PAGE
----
Maps of the Danube Delta and Comparative Maps of the Mouth and Fluvial Sections of the Soulina Branch Indicating the Latest Constructions Completed There.
The European Commission of the Danube was an early experiment in international organization. It was established in 1856, after the Crimean War, by agreement among Britain, Austria, France, Prussia, Russia, Sardinia, and Turkey. The Danube River rises in the Black Forest of Germany and travels some 3,000 kilometers before reaching the Black Sea. The commission was charged with overseeing projects to improve navigation on the river, one of which was the construction, in 1880-1902, of the Sulina Canal. The headquarters of the commission was established at Galatz (Galaţi), Romania, at that time part of the Ottoman Empire. Charles Hartley of Great Britain was appointed chief engineer. Hartley made the early drafts of these maps in connection with the construction of the canal which, when completed, shortened the route to the sea via the Sulina arm of the Danube delta, the river’s main navigation channel.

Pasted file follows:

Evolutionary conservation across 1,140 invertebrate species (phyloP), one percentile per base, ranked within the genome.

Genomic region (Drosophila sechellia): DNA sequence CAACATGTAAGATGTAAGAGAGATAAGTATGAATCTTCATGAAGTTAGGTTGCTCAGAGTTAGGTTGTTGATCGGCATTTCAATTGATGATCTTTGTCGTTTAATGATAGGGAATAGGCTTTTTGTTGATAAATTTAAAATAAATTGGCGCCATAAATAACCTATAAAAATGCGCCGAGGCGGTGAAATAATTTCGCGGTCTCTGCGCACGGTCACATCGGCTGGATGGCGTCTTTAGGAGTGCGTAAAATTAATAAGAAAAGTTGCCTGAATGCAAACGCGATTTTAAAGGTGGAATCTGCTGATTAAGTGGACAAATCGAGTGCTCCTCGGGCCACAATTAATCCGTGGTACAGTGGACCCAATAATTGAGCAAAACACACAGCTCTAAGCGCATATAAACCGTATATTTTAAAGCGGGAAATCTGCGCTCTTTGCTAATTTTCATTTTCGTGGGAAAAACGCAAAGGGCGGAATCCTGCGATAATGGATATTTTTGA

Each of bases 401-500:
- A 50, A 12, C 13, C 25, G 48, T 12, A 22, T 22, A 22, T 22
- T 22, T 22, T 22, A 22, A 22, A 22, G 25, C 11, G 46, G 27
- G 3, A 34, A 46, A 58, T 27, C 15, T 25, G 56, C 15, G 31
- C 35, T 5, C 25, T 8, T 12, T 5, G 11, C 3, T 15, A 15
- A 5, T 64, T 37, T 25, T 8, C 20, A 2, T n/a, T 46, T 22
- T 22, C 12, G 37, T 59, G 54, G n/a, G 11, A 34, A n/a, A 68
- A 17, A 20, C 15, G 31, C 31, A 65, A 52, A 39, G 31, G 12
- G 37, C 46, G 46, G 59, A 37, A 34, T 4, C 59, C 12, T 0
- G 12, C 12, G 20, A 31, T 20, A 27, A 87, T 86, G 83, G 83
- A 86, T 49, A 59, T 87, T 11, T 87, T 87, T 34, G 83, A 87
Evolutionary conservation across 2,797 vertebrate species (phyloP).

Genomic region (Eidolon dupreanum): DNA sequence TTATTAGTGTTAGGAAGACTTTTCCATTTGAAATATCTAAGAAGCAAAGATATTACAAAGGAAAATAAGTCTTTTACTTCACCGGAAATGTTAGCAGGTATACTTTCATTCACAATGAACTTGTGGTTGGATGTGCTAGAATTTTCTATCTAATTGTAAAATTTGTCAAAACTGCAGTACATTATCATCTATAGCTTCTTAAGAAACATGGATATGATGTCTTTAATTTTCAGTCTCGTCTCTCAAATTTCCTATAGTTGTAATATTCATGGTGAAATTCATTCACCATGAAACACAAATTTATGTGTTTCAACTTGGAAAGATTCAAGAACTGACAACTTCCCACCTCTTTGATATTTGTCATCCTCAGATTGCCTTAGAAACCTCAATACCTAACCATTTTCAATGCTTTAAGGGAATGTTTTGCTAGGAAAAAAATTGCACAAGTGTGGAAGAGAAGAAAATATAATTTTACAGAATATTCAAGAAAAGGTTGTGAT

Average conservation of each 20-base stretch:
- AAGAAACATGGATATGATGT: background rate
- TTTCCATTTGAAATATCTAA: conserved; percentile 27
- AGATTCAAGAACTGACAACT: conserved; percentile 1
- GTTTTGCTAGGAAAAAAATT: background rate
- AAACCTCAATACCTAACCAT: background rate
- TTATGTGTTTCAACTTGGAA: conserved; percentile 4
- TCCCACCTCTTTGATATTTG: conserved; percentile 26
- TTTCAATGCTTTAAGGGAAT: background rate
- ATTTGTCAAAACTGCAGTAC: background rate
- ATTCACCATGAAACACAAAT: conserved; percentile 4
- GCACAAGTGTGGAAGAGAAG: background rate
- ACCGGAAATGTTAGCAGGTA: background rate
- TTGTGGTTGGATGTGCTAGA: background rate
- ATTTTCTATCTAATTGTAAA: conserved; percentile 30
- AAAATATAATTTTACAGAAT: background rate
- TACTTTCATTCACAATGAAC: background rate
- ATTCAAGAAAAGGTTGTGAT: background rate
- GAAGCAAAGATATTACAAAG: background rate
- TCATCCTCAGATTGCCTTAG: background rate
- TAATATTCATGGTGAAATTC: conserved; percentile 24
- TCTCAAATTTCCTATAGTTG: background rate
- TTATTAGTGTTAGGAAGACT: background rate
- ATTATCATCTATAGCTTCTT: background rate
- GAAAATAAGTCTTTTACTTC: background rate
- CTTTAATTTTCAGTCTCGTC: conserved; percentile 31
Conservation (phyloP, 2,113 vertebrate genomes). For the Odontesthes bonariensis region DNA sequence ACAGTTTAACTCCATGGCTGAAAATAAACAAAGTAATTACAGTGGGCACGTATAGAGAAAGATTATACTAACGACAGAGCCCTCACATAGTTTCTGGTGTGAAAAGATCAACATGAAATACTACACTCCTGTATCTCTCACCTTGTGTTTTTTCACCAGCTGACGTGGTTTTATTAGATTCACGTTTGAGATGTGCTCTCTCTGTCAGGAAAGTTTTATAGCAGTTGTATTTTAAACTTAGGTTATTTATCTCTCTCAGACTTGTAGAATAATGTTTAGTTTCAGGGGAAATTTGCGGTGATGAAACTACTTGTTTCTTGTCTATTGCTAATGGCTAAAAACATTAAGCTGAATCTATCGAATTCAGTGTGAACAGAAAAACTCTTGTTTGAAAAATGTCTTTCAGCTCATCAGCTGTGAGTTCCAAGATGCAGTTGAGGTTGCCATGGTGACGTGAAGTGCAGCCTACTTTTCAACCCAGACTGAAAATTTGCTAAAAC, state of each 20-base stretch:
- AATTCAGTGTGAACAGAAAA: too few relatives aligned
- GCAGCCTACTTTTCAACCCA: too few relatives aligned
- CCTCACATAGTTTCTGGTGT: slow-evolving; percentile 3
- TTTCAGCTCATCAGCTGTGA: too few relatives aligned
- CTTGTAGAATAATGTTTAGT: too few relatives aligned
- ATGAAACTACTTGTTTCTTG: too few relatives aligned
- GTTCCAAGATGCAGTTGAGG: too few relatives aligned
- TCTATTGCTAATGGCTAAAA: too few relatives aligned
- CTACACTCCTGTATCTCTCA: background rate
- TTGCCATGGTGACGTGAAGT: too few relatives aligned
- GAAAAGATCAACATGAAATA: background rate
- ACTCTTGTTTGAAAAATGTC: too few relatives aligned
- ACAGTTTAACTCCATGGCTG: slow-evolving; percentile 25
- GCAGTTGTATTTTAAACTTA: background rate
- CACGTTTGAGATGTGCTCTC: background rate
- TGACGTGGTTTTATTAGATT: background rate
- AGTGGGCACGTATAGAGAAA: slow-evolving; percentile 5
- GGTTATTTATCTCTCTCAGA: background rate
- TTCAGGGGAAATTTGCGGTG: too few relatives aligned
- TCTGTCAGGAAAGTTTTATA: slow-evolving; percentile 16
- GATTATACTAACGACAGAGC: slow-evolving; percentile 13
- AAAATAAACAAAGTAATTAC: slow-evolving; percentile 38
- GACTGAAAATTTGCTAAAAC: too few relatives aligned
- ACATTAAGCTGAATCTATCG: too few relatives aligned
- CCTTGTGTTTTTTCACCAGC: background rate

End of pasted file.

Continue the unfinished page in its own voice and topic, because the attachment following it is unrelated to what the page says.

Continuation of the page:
F.A. Brockhaus, Leipzig
Title in Original Language
Cartes du delta du Danube et plans comparatifs de l'embouchure et des sections fluviales du bras de Soulina indiquant les derniers travaux qui y ont été exécutés
Type of Item
1 atlas (6 leaves, 78 leaves of plates) : colored maps ; 56 centimeters
Last updated: September 29, 2014